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Monday, 7 October 2013

The Truth About Synthetic Motor Oil That You Need To Hear.

The truth about synthetic motor oil might change your mind!

In case you though all motor oils were the same you might want to find out the truth about synthetic motor oil and why and when you absolutely have to use this in your engine.

Before we even discuss the pro’s and con’s of synthetic oil it’s important to understand that all synthetic oils are not the same.

The truth about synthetic motor oil is that not all these oils are man-made.

The common understanding of synthetic engine oil is that it’s man-made
through a chemical synthesis process. This would apply to the class of oils which use what is known as a PAO (Poly-alpha-olefin) base stock for the lube. Herein lies an urban legend!


The truth about synthetic motor oil is that this base stock can also be derived from crude; much like any other conventional engine oil. The difference, though, would be that for it to be branded as a synthetic oil, this oil undergoes severe refining, "hydrogenation" or other complex chemical processes that yield a more stable molecular uniformity and higher degree of purity than that achieved through the conventional refining process.

So how do you know if the oil is severely refined of a “true” synthetic? When looking at the API classification on the bottle, the true synthetic oil will have a group IV classification. Group I and II would be your regular engine lubricants and Group III would be ultra refined or “hydrocracked” petroleum oil – this would be classified as synthetic.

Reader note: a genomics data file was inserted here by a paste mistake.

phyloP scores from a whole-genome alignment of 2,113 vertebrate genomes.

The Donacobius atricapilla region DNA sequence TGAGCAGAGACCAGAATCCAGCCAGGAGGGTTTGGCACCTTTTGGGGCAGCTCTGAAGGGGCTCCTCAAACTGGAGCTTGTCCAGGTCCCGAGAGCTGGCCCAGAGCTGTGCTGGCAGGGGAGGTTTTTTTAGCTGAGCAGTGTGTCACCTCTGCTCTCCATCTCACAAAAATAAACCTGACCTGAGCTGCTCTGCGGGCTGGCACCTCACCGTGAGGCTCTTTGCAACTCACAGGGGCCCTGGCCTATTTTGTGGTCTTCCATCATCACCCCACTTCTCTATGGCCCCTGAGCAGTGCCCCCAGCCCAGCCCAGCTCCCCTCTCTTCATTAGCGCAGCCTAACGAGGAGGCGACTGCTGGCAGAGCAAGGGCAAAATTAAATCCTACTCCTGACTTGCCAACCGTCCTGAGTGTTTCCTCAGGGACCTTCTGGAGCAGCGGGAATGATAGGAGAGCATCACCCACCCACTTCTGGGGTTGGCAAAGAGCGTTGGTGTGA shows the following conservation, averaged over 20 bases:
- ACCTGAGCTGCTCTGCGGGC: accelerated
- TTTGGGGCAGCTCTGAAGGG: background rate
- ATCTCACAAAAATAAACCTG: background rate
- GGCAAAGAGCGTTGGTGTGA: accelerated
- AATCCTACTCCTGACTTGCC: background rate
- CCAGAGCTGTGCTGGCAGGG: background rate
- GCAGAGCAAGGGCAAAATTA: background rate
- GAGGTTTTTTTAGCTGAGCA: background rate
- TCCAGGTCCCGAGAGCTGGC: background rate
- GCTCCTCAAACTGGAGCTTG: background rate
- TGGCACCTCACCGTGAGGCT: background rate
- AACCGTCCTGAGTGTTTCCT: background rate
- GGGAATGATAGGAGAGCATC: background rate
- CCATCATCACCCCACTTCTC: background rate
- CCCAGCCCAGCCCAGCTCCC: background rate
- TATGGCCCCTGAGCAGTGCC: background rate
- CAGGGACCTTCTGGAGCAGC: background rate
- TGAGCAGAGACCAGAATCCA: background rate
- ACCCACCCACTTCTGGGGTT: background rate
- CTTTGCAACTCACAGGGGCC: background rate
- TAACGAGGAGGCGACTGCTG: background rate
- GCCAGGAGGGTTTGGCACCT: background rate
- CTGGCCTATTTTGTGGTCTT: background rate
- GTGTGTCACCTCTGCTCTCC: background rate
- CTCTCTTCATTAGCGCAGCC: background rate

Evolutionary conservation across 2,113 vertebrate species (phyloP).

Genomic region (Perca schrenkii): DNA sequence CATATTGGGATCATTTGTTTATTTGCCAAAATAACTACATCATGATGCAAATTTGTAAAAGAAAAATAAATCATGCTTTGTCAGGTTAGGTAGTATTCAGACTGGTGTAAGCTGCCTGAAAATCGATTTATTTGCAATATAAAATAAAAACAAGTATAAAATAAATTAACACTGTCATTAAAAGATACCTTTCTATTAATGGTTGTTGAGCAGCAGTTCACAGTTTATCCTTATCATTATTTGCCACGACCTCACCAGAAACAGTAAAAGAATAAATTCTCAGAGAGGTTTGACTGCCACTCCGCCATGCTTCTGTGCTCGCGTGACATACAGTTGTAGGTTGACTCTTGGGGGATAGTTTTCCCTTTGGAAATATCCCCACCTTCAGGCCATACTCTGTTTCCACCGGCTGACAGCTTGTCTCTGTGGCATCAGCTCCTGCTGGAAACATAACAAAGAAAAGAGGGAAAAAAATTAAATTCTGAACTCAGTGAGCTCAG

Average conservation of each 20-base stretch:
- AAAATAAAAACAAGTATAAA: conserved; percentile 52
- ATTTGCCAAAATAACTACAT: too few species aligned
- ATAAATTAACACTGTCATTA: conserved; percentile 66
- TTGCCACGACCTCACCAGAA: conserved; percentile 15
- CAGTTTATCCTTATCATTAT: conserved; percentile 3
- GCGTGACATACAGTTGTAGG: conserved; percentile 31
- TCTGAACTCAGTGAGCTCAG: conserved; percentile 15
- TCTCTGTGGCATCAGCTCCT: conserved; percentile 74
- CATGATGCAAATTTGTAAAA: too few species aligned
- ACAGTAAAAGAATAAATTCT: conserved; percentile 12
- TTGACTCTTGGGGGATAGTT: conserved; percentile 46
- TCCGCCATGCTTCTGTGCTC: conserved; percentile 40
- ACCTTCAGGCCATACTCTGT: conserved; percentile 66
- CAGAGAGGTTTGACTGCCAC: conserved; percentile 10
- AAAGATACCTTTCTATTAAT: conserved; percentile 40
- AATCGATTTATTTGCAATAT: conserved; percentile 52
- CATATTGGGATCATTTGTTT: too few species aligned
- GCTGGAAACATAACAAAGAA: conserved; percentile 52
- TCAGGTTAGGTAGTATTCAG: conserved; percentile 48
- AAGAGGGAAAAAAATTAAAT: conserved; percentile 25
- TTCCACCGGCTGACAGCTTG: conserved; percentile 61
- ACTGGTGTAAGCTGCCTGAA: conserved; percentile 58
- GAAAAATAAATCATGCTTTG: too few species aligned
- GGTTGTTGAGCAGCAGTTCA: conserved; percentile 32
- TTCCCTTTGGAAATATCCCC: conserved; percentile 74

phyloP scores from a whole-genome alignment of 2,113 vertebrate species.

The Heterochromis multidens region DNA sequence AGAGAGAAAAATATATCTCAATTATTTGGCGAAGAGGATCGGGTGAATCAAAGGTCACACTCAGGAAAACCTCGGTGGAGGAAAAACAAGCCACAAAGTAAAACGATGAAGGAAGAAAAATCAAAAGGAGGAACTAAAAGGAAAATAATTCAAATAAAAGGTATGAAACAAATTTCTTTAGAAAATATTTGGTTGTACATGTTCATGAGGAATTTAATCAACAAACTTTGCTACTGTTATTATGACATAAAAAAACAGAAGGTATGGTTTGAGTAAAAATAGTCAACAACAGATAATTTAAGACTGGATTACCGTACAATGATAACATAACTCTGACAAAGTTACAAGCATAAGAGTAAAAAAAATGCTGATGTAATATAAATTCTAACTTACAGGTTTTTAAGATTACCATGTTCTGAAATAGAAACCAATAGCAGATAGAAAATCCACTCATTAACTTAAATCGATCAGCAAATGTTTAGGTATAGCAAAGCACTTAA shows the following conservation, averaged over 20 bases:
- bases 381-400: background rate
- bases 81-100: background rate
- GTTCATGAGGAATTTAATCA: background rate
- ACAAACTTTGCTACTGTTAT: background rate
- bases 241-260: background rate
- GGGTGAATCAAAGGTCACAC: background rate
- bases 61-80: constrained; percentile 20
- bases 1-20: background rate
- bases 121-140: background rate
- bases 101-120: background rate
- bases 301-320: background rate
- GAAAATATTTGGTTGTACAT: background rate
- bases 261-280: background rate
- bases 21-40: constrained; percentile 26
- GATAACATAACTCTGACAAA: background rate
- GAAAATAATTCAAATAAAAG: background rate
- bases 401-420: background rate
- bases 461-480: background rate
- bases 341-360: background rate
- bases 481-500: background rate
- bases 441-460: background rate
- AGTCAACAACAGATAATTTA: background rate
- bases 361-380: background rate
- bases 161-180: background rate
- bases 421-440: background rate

This may come as a bit of a shock, but let’s see what the truth about synthetic motor oil performance is.

When would you absolutely need to use a synthetic motor oil. 

Because synthetic oils are man-made it’s possible to formulate these to meet very demanding conditions. Therefore synthetic oils don’t oxidise as rapidly as mineral oils when heated. They are also more stable under a wide range of operating conditions – these 2 factors mean that a slightly thinner oil (Lower viscosity index) can be used and the oil is likely to last longer.

 The implications of these two factors is that engine performance and fuel consumption can be improved, while extending oil change intervals.

The fact that synthetics don’t oxidise as easily as conventional oils makes them ideal for engines fitted with Turbo Chargers, where the high exhaust temperatures can rapidly carburize mineral based oils, leading to Turbo failure. 

The truth about synthetic motor oil is that it outperforms regular oil.

If your vehicle operates under harsh conditions or if you would like to see an improvement in fuel consumption and extend oil change intervals then synthetic oil is a must.

It does require a slightly higher initial financial outlay, but this can often be recovered through extended service intervals saving on labour and materials as well as a reduced fuel bill.

Maybe the truth about synthetic motor oil is a little unexpected and you’d like to switch to synthetic engine oil? At Habot Synthetic Lubricants we have professionals that can advise you which of our quality products best meet your requirements. Give us a call for peace of mind.

1 comments:

Megan Jones said...

I don't know a lot about engines and cars. My father is the one that taught me some basics about are care, but he never went into detail about what different things do. The oil got changed on my car recently and they asked about synthetic. I really couldn't give them a good answer because I didn't know. I just bought the kind my dad told me to and went with that.
http://www.lubesdirect.com.au